99 thoughts on “Tips for Traveling Alone for the First Time: A Beginner’s Guide to Getting Started

  1. AHMED IJAZ says:

    Awesome post Susan. That’s a lot of good travel tips and advise. I have done many solo travels, but found many I could add to plan future travels from your post. Thank you!

    • Susan Portnoy says:

      I’m so glad to hear it! What a wonderful compliment. Thank you for checking it out and for letting me know. 🙂

  2. Doctor with Needles says:

    Thank you for the post. It’s very useful. I do find that taking photo is difficult if I want myself in it : P

  3. Adventurous Kate says:

    Lots of great advice for first-timers here! I love your tip of planning one big activity for each day. That’s something that I should have done more often, to be honest, and I’ve planned some trips way too long (a full week in Medellin, WHY?!) and way too short (two weeks in Macedonia, Kosovo, AND Bulgaria? No). Now that I’m based in NY and traveling less often, I try to plan my trips with a scalpel — no endless days of free time, but plenty of cool activities packed.

  4. Paolo says:

    So far, I’ve only had two trips alone. Both lasted 3 days: the first in Venice and the last in Tuscany.
    I will definitely follow these tips because I want to make a longer travel.

  5. louresa says:

    Oh wow! One day I will travel solo! But for now I love traveling with my twin sister. But when the time comes this post will be very very helpful so thank you!

  6. carlamcgill says:

    So much valuable information here, Susan. How nice of you! Thanks for the suggestions and perspective! I am not currently traveling much, but I enjoy vicariously traveling through your photos.

  7. thewanderingdiabetic says:

    Solo travel is the scariest, most liberating thing I have ever done. You have just inspired me to book another trip away!
    Thank you for the inspiration 🙂
    Looking forward to following your journeys.

  8. spreefirit says:

    Hey Susan,

    Great deal of writing on the things you need to be aware while you are solo travelling. Keep up the good work. Looking forward for more works from you.


  9. sapphirestone315 says:

    Hello! This is such a great post!
    I’ve recently started travelling solo (alone with a tour), and I’m loving it! And your post just opened up a whole new set of things for me to think about and experience!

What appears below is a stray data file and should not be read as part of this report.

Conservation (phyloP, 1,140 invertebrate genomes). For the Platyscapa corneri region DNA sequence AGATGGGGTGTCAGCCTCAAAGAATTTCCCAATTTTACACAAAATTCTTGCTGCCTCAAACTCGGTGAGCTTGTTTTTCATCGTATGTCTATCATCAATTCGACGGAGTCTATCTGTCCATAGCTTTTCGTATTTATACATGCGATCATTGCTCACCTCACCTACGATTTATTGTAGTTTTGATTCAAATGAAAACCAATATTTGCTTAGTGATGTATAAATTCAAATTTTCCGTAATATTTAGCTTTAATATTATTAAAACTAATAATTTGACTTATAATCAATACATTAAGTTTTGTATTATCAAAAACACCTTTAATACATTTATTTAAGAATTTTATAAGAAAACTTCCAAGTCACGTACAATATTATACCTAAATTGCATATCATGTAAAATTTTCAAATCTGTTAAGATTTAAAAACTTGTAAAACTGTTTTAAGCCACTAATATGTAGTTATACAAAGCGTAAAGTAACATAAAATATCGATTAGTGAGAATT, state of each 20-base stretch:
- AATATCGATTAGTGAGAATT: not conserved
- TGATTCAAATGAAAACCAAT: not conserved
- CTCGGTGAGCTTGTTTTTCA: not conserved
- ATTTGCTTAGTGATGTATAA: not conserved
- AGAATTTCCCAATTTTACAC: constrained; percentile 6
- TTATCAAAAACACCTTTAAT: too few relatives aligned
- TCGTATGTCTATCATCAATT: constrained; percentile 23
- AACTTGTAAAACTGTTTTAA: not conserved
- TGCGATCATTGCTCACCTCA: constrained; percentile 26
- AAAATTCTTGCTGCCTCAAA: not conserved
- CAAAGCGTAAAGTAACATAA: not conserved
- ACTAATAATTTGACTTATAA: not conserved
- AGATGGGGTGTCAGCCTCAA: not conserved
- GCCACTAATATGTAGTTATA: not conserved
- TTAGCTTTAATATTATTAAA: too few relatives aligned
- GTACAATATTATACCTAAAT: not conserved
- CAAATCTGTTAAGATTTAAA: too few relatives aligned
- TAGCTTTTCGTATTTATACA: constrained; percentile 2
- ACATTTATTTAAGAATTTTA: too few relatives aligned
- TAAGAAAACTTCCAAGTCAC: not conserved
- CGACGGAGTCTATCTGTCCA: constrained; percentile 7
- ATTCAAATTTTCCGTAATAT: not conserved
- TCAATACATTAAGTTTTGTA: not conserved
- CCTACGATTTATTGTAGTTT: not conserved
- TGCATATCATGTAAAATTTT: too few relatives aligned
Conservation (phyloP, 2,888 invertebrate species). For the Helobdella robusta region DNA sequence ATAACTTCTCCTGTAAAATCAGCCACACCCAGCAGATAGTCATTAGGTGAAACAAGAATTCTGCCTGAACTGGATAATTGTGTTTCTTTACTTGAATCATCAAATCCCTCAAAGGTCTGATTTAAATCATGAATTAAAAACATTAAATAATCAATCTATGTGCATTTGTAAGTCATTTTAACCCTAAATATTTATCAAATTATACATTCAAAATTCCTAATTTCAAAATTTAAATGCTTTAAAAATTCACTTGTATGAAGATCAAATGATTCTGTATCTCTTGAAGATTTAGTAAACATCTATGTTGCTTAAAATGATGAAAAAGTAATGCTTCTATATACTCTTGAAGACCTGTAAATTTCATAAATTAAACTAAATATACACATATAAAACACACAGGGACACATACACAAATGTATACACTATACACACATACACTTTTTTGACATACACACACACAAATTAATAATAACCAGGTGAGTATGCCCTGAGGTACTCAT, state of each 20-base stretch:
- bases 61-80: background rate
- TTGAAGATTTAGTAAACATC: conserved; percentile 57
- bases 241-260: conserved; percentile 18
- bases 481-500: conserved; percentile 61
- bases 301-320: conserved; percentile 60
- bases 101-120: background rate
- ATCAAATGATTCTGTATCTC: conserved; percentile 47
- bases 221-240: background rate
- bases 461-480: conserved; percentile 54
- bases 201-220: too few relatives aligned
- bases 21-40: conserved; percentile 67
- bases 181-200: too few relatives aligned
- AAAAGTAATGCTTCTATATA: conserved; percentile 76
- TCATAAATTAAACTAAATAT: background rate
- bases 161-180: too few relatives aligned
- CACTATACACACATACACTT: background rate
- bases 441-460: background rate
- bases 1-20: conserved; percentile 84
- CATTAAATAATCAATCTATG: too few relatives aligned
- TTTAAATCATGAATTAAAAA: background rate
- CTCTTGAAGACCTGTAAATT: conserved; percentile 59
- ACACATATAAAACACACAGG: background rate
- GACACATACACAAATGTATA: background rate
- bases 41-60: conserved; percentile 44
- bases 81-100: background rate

Can’t wait to read all your other posts! 😀

  10. mirang12 says:

    yy On Mar 10, 2017 9:56 PM, “The Insatiable Traveler” wrote:

    > Susan Portnoy posted: ” Congratulations! You’ve thought about traveling > solo for a while now and you’re finally going to take the leap. That’s > awesome! You won’t regret it. You’re probably thinking, now what? Where do > I go? How do I go? No worries, I’ve got you covered. Fi” >

  11. marieryan says:

    Hi Susan…Great post.
    I’m a bit of a ‘solo’ traveller too and can agree with absolutely with all of your tips.
    I’ve found that a big friendly smile goes along way and that often other ‘solo’ travellers are always happy to team up.
    Regards. Marie.

  12. jazminej11 says:

    This is super helpful, thank you for sharing your knowledge! I have been contemplating traveling solo and this guide gave me the push to take the plunge.

  13. Vinz Eusala says:

    Thanks for these great and useful tips. Now, I feel like more confident and excited for my next solo travel. The large photos are completely fine I guess.^^

  14. Jolien says:

    I’d love to travel solo with my dog (so I guess it’s not totally solo). With an animal by my side, I have more courage to visit remote places.
    I don’t know if you have experience with that, but thanks for the tips anyway!

  15. vadettevanderhaar says:

    Thanks great article. While I love the idea of travelling solo, my head automatically goes to everything that can go wrong (I’m a little obsessed with crime shows). I have a holiday club and almost every year have to forgo hiking.

    • Susan Portnoy says:

      Ok.. I totally get that you have concerns about safety in general and you’re probably exacerbating that perspective by watching crime shows. Try going on a tour by yourself. You’ll feel safer and it’s a great way to start and then maybe the next time you’ll feel better about doing it by yourself. You don’t have to go to a third world country, by the way. Try baby steps. Go on a long weekend somewhere in your home country (not sure where you live) and make it easy on yourself.